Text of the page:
Year’s Support Award
Despite its misleading name, a year’s support award is a permanent award of property from a decedent’s estate to the decedent’s surviving spouse, surviving minor children, or both. The surviving spouse of the decedent can apply for year’s support unless he or she has remarried after the decedent’s death. The decedent’s minor child(ren) may apply for year’s support if the following conditions are met:
- A child must be under age 18
- The child must not be married
- The child must be the child of the decedent (this includes adopted children or children born out of wedlock but does not include stepchildren of the decedent)
A minor child’s parent, legal guardian, or guardian ad litem may file on behalf of the child. In most cases, year’s support may be granted whether or not the decedent had a will.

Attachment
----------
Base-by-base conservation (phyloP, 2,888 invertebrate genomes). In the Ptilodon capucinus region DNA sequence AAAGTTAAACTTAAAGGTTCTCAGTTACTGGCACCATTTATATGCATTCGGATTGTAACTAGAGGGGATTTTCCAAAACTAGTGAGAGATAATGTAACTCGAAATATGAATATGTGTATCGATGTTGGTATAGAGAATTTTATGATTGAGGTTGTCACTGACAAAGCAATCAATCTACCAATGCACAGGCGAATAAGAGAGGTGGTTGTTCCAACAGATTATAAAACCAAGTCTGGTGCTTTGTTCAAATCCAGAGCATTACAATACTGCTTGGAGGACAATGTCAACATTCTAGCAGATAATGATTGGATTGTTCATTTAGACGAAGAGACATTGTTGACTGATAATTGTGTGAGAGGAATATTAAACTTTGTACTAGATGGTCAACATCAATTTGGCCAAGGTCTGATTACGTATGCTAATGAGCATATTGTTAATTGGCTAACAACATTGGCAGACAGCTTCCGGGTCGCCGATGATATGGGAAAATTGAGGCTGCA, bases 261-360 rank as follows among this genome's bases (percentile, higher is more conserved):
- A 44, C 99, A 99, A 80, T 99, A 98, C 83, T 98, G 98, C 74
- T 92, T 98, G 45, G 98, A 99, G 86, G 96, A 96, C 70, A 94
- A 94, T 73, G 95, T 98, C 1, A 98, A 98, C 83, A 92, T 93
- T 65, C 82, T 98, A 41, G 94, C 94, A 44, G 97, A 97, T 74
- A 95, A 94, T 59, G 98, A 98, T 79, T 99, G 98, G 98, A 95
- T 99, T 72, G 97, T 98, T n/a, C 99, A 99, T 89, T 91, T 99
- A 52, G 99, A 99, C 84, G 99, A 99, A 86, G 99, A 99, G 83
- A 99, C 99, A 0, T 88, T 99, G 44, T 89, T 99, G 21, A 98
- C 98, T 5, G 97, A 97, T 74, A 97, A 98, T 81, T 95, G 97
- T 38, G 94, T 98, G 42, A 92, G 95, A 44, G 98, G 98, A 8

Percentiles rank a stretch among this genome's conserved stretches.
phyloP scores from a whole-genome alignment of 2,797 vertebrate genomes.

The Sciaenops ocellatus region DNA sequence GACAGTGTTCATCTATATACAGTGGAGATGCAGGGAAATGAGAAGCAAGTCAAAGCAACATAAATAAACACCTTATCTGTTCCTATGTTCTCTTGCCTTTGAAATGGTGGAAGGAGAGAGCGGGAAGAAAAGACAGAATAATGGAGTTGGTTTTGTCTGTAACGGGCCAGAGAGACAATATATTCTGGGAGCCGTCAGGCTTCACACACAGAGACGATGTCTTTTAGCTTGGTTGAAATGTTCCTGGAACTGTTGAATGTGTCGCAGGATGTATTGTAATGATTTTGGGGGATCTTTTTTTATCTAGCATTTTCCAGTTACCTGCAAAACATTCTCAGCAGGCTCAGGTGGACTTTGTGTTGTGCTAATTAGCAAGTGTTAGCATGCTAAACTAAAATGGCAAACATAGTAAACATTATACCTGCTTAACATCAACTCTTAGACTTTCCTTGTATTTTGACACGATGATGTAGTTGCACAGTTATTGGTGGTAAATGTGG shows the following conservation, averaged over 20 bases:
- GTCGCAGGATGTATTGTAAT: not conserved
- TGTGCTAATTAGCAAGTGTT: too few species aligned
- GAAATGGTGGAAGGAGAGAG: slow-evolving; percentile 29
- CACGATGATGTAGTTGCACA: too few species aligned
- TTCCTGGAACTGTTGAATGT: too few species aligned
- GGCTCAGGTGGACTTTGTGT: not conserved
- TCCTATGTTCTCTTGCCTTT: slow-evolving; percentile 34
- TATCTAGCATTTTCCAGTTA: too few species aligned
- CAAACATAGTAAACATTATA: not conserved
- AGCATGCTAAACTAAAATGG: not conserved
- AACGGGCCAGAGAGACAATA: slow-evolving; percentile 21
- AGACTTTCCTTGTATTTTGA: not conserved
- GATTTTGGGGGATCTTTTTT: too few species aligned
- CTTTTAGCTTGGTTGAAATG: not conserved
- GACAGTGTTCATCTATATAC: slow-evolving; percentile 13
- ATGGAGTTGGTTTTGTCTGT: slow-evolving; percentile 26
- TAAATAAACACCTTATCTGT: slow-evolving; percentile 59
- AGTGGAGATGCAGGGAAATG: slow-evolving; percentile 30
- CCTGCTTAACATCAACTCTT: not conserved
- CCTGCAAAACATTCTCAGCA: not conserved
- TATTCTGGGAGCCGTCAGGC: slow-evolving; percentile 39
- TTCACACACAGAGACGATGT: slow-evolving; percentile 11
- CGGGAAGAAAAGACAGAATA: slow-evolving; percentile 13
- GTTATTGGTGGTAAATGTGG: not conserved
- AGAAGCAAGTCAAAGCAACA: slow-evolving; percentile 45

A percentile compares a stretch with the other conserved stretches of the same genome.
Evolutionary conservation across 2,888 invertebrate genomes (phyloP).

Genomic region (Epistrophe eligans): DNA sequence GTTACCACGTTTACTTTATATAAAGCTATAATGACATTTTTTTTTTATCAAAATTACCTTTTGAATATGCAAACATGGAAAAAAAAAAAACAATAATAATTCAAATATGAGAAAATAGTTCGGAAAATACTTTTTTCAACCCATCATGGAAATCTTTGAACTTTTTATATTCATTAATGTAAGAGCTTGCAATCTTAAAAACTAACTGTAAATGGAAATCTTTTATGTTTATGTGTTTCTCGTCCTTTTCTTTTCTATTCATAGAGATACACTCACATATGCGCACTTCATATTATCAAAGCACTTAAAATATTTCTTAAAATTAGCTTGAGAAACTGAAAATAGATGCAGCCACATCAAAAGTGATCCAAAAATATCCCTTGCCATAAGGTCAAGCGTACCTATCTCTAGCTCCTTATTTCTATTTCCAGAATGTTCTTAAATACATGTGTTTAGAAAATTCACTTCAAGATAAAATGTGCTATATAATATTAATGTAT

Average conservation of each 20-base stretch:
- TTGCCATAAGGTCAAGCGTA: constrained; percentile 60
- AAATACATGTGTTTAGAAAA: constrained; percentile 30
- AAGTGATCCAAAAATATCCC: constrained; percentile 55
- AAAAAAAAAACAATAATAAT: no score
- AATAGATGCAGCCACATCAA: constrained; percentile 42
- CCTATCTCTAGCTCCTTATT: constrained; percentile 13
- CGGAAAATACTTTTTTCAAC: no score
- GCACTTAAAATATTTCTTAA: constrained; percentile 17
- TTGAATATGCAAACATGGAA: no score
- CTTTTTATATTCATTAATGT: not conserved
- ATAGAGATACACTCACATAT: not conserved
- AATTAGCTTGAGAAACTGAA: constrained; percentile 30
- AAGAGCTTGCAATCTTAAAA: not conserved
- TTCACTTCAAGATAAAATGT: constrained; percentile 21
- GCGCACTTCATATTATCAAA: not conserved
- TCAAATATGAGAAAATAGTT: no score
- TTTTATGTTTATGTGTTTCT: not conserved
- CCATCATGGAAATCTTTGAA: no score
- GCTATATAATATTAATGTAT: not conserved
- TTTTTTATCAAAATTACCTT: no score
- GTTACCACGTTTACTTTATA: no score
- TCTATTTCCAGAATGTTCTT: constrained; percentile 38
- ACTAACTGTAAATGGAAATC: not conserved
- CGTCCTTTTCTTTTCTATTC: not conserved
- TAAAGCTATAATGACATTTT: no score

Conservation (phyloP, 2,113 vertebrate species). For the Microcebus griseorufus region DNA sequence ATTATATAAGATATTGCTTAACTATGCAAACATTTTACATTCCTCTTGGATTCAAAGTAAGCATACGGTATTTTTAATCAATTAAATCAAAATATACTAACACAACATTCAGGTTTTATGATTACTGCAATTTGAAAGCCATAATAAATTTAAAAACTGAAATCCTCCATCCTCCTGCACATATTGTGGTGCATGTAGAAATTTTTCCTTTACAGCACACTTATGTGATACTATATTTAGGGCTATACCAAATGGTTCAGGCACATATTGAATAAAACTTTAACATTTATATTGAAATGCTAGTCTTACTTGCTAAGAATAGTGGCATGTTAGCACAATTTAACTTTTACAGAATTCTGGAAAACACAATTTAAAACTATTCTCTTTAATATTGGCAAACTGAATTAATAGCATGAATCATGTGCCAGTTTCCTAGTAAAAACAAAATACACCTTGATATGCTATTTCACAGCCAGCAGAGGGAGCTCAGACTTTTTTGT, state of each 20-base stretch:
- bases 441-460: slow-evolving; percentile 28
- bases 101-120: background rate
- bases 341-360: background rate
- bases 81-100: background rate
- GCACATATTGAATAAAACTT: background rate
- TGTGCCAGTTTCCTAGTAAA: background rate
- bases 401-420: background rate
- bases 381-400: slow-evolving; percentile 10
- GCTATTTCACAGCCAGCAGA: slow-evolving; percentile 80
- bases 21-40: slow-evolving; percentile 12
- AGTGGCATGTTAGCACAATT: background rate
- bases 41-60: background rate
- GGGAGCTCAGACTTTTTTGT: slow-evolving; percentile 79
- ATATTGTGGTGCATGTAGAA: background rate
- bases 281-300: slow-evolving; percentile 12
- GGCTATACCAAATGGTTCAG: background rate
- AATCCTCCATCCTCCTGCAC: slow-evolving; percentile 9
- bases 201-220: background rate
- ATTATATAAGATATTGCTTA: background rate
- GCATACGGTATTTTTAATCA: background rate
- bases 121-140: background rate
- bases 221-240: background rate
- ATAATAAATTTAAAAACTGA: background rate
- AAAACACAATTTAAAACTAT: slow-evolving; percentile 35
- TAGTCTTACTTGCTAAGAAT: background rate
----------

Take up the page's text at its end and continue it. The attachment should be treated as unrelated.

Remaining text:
Filing for Year’s Support
In order to receive year’s support, the spouse or children must file a petition within 24 months of the day that the decedent died. The petitioner should use Standard Form 10: Petition for Year’s Support. The standard forms are available at the courthouse or online at the official statewide Probate Court website. This petition must be filed in the probate court of the county in which the decedent was domiciled at death.
After the petition is filed, the probate court will publish notice of the filing of the petition in the county newspaper. The court will also mail a copy of the petition to certain interested parties identified in the petition. If any of these persons are minors or incapacitated adults, the court will appoint a guardian ad litem.
If any objections to the petition are filed, the probate court will hold a hearing to determine how much property, if any, will be awarded as year’s support. If no objection is filed, the probate court will award the property requested in the petition. The probate court may make separate awards of property to the surviving spouse and to the minor children.